7. Seems like you're also pretty interested in how your fuel consumption is doing. 😋 CS
  8. Too be honest I've never really cared about fuel consumption on my bikes. They're essentially toys. As long as I have a rough idea of how far I can go on a full tank that's all I need to know. I never trust in-vehicle fuel consumption gauges. The only way to properly measure consumption is to fill the tank, ride until almost empty, fill the tank again and check based on distance travelled against fuel put in. This I do with my car, but never on the bike. CS
  9. IMHO no additional hardware is needed. The "problem" is due to poorly adjusted suspension and the rider holding on too tight. I have seen many claim on this board that they are not holding on too tight, but I would have to disagree. It is simply a definition of what too tight is. I recently completed a trip to the UK from Sweden via Denmark, Germany and Holland. Those nice Germans have provided kilometre after kilometre of high speed test track in the form of Autobahns. I took the opportunity to experiment at speeds up to and exceeding 200 km/h, that's 125 mph in old money. I could at will order up a smooth wobble free ride or a wobble depending on how I held onto the bars. For info I had Yamaha's semi-rigid Euro panniers fitted and a Givi 40 litre topbox. The trick to a wobble free ride is to grip the right bar sufficiently to hold the throttle in position, but no more. Your left hand should have en extremely light grip on the bar. Your fingers are simply wrapped around the bar but not really gripping it. Your upper body is held in position by your stomach/abdomenal muscles and NOT your arms. At higher speeds there is turbulence on our bikes. Whether we realise it or not this turbulence on our arms and upper body is constantly providing small steering inputs to the bars. It is these that induce the wobble. I'm willing to bet that most people experiencing a wobble are holding themselves in position on their bikes with their arms and not their upper body. The arms being battered by the wind make small steering inputs and create a wobble. CS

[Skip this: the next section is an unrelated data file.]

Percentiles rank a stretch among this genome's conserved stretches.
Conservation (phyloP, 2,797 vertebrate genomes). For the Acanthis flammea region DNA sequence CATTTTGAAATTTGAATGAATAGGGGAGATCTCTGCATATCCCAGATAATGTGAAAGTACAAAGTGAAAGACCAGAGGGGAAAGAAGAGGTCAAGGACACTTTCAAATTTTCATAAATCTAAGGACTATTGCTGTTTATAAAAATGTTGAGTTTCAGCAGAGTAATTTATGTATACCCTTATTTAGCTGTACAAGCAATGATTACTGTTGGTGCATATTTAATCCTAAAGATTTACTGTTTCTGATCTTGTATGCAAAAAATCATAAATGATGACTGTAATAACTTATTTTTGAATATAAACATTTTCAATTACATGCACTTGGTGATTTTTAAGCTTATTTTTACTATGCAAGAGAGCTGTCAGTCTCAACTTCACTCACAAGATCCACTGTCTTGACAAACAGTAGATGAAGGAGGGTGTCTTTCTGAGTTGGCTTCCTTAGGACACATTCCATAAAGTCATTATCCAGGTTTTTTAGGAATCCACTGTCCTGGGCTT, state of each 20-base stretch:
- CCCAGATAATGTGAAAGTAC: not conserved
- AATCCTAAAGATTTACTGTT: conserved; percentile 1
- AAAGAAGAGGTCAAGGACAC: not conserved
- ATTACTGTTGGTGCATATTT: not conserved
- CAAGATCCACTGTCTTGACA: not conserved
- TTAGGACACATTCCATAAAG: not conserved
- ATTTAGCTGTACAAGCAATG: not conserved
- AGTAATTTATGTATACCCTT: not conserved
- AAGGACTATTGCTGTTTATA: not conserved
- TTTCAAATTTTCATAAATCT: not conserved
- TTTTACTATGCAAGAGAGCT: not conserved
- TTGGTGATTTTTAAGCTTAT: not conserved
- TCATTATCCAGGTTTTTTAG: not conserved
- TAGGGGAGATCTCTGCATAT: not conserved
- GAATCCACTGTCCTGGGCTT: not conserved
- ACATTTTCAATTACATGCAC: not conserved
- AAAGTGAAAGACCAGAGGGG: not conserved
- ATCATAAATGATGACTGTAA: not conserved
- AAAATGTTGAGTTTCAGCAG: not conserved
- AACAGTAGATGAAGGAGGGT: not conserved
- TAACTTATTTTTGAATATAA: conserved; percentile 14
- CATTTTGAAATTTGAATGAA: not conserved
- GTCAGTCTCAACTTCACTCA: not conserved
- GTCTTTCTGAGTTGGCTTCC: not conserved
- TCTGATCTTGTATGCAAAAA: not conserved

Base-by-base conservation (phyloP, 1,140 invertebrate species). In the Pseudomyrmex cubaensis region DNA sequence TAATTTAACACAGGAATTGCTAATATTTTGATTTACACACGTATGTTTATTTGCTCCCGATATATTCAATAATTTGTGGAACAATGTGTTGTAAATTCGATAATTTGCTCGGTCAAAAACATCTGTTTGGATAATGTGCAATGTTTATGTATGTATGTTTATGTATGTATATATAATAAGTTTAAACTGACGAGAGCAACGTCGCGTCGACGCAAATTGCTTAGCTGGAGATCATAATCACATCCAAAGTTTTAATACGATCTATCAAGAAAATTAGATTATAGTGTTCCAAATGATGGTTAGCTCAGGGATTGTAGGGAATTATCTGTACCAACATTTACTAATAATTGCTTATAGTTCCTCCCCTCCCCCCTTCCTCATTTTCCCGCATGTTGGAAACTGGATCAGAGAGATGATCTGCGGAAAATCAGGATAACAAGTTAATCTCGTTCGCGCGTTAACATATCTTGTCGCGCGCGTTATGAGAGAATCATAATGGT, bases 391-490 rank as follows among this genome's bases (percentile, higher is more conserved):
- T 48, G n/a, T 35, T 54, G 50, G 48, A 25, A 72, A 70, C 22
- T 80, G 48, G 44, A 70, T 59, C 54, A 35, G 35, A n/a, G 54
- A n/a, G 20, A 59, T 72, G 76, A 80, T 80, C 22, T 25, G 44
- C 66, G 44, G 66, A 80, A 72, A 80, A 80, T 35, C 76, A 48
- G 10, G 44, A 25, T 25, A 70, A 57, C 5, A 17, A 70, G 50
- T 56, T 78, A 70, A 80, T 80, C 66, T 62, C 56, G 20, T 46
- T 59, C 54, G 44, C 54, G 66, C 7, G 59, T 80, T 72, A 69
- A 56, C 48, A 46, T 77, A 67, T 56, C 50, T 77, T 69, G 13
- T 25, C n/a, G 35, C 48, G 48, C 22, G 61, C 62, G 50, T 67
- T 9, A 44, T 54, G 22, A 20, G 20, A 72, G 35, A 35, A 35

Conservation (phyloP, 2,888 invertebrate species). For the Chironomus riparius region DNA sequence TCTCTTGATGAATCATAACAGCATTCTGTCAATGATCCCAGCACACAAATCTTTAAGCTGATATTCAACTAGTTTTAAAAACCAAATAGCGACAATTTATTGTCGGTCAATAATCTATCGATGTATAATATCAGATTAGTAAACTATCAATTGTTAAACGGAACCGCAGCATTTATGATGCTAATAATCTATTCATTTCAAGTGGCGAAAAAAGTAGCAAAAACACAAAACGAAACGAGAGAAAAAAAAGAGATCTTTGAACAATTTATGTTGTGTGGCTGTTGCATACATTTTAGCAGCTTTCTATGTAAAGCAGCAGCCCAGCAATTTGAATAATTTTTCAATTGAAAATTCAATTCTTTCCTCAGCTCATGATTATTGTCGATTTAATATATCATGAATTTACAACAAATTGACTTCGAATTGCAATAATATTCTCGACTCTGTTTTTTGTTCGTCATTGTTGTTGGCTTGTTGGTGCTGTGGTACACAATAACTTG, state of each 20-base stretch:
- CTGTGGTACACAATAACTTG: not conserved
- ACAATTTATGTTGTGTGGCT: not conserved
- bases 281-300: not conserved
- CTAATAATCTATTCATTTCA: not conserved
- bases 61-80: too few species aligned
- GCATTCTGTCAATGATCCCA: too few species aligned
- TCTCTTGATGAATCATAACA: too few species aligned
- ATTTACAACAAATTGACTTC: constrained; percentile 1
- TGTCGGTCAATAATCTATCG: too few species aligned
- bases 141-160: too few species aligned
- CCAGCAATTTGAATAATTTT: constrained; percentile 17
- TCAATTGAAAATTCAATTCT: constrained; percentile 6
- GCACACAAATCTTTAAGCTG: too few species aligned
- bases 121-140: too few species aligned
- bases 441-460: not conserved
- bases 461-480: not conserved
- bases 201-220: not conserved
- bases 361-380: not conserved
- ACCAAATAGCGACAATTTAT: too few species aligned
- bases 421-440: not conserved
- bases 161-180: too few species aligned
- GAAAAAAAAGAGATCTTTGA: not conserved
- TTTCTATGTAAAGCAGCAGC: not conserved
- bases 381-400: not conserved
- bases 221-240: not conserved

10. Haha! I don't change my pants....sorry bike as frequently as you, although so far it has been about once every two years on average. The Tracer is the bike I've kept the longest at 4.5 years. However I have this nagging itch to change to a KTM. I'm also with you on the tinkering side of things. It's the only upside of the long Swedish winter; plenty of time for fiddling. CS
  11. Congratulations. Although I must confess I feel like Ripley waking up after 57 years drifting through the core systems. Didn't you just buy a brand new 2015 red Tracer? What have I missed? CS
  12. You won't blow the fuse. I've just completed a 6000km trip to the UK. I had my phone plugged into a USB adapter in the 12v socket on the left of the dash. On the right I had installed a double USB socket in the empty space which had my iPhone 6 Plus plugged in on navigation duty. Both the right and left sockets we're rated at 2.1 plus amps. With the standard 2 amp fuses in the fusebox I never had a problem, even with the chargers going several hours each day. Plug in, ride and relax. CS